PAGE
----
Ossification of the posterior longitudinal ligament (OPLL) is a relatively common cause of myelopathy in Asian populations. While relatively rare in Western countries, it can be encountered in non-Asian patients as well. Given the higher incidence of OPLL in Asia, most of the literature on this topic is from Japan. The pathology is located anterior to the cord, however, the ossified PLL frequently becomes adherent to the dura, making resection difficult and associated with a relatively high rate of spinal fluid leak. Posterior surgery is oftentimes preferred for this reason, though a posterior approach is generally associated with a higher infection rate, higher blood loss, and more post-operative pain. In order to gain a better understanding of how anterior and posterior surgery for OPLL compare, Dr. Yoshii and colleagues from Tokyo used a Japanese administrative database to compare outcomes between OPLL patients treated with anterior and posterior decompression and fusion. They identified over 2,300 patients who underwent anterior (n=1,333) or posterior (n=1,020) decompression and fusion between 2010 and 2016. The posterior patients tended to be somewhat older and had a greater comorbidity burden. They propensity-score matched 854 pairs of patients in order to limit the effects of selection bias. After matching, there were no significant baseline differences between the two groups. They found that the anterior surgery group had a higher rate of dysphagia (2.5% vs. 0.8%), respiratory failure (1.1% vs. 0.2%), and experiencing at least one medical complication (14.5% vs. 10%). The anterior group also had a higher rate of spinal fluid leak (2.7% vs. 0.1%). The posterior group had a higher transfusion rate (12.5% vs. 7.5%), longer length of stay (33 days vs. 29 days) and a higher hospital cost ($30,700 vs. $22,800).
The authors have used a national database to create what is likely the largest cohort of OPLL patients ever assembled. Their findings that anterior surgery was associated with a higher durotomy rate is not surprising. The fact that anterior surgery was associated with a higher rate of medical complications is somewhat surprising as posterior surgery is generally considered more invasive. Higher rates of dysphagia, respiratory failure and pneumonia in the anterior group drove the differences. It is not clear how dysphagia was defined, and it is surprising that only 2.5% of anterior surgery patients were classified as having dysphagia. Given that some degree of dysphagia is essentially universal after anterior surgery, this implies that dysphagia was only coded for severe cases or that it was coded inconsistently. The in-hospital infection rate was nearly as high for the anterior group (2.7%) as for the posterior group (2.9%). In general, infection after anterior cervical surgery is very rare, less than 1% in most series. Infection after posterior surgery occurs much more commonly in most series. It is not clear why the infection rate after anterior surgery was so high in this cohort, and the authors do not comment on that. One of the drawbacks of administrative database studies is that the investigators have to accept the data on face value and cannot dig deeper into it to try to better understand unexpected findings. The findings are only as good as the quality of the coding. While some of the exact numbers are hard to reconcile and likely represent heterogeneity in coding practices across Japan, the finding of higher complication rates, especially spinal fluid leak, in the anterior surgery group is consistent with prior literature. The authors attempted to address selection bias with propensity score matching, however, the database did not contain detailed information on myelopathy severity, number of levels involved, or the presence of kyphosis. It seems as though a posterior approach is favored in most cases with neutral or lordotic alignment that can be sufficiently decompressed with a laminectomy. For kyphotic patients or those with severe anterior compression that cannot be addressed with a posterior decompression, surgeons likely need to use an anterior approach despite the risks.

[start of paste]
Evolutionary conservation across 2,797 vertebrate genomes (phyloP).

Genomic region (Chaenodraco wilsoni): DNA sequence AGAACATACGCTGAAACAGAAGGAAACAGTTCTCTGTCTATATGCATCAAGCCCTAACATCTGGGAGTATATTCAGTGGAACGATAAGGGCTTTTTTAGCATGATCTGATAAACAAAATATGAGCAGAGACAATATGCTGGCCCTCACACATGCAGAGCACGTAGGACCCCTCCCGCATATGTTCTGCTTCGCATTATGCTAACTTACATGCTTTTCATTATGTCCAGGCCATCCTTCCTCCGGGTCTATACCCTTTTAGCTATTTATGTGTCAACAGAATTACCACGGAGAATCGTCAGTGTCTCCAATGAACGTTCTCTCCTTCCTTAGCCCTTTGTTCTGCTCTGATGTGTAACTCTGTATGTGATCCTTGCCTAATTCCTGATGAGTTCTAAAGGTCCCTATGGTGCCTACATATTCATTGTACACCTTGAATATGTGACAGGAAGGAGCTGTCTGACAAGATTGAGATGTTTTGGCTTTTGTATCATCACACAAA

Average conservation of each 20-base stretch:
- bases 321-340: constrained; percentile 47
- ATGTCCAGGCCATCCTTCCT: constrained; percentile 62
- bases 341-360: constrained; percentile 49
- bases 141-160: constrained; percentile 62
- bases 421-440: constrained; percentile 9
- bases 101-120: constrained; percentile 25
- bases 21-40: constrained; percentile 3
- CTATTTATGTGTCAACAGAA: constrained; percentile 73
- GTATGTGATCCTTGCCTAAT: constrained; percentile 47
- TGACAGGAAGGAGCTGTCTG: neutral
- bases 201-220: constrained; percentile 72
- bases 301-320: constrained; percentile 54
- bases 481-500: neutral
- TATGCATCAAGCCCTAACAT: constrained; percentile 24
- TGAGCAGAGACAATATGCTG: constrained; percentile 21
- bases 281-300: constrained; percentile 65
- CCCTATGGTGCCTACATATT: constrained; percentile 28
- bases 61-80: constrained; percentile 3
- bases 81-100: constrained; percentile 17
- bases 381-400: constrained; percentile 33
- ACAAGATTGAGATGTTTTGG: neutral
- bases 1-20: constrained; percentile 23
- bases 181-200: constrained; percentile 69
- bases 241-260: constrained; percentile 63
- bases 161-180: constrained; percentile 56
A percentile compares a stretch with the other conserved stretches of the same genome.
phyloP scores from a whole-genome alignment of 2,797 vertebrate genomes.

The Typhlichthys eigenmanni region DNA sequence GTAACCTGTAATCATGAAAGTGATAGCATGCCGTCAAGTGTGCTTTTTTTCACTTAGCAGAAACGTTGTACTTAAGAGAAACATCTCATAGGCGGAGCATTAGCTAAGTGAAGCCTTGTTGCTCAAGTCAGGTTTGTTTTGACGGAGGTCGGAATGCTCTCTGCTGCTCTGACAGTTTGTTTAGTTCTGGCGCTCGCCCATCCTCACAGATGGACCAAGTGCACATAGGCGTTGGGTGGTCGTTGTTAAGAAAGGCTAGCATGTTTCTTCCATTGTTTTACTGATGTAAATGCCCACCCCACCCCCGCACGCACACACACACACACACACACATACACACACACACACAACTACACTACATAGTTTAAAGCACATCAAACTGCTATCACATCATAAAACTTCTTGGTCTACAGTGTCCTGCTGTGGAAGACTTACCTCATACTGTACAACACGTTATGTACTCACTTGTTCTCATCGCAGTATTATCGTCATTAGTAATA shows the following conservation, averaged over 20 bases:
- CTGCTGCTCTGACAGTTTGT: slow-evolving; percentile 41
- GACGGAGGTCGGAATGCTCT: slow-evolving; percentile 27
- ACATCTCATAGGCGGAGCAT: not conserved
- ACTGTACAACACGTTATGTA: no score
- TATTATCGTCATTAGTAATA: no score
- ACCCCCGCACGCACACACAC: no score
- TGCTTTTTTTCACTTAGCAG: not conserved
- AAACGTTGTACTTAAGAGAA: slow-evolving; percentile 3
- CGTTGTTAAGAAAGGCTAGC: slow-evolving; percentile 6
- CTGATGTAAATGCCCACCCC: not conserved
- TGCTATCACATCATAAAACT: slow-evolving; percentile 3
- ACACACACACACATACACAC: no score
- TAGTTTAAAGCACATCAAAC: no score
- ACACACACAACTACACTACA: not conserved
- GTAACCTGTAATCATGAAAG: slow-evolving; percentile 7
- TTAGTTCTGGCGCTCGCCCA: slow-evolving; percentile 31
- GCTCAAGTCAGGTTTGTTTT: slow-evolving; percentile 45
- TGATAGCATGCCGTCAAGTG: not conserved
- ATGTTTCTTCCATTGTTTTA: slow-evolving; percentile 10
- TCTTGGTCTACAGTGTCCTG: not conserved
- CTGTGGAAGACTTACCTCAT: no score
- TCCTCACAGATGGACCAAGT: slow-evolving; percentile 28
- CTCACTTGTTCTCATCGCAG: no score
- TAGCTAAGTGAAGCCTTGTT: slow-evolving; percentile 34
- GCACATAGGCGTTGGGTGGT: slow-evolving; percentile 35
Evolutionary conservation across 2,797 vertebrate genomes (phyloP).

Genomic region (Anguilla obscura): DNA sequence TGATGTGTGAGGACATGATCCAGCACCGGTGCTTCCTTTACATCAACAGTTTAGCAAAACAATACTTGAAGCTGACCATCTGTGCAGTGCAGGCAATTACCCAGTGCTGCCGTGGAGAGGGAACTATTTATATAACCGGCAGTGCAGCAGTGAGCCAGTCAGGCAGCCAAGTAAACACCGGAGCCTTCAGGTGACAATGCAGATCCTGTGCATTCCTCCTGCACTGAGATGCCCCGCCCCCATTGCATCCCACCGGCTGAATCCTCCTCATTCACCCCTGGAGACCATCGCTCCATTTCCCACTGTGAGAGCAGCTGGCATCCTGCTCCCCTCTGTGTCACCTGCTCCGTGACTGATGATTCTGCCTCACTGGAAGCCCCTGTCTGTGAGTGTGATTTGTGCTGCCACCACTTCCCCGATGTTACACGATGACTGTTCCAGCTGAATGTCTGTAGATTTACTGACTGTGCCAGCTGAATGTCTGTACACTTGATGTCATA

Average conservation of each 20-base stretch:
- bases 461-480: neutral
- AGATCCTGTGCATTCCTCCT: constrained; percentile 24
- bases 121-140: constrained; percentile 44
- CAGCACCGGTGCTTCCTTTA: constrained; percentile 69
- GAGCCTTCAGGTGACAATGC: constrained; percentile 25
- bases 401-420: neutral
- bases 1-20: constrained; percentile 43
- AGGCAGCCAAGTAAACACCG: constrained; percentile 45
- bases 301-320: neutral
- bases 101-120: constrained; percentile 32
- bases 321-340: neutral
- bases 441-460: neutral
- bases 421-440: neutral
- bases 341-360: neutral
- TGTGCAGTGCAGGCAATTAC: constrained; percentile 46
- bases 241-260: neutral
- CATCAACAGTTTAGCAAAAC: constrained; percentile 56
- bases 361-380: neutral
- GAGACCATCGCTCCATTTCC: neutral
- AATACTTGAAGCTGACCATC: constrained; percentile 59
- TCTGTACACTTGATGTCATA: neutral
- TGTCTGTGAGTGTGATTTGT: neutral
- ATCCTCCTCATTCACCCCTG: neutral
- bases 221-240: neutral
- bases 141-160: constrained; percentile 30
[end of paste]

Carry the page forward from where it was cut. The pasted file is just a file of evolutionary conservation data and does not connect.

Please read Dr. Yoshii's article on this topic in the August 15 issue. Does this change how you consider your approach for OPLL?
Adam Pearson, MD, MS
Associate Web Editor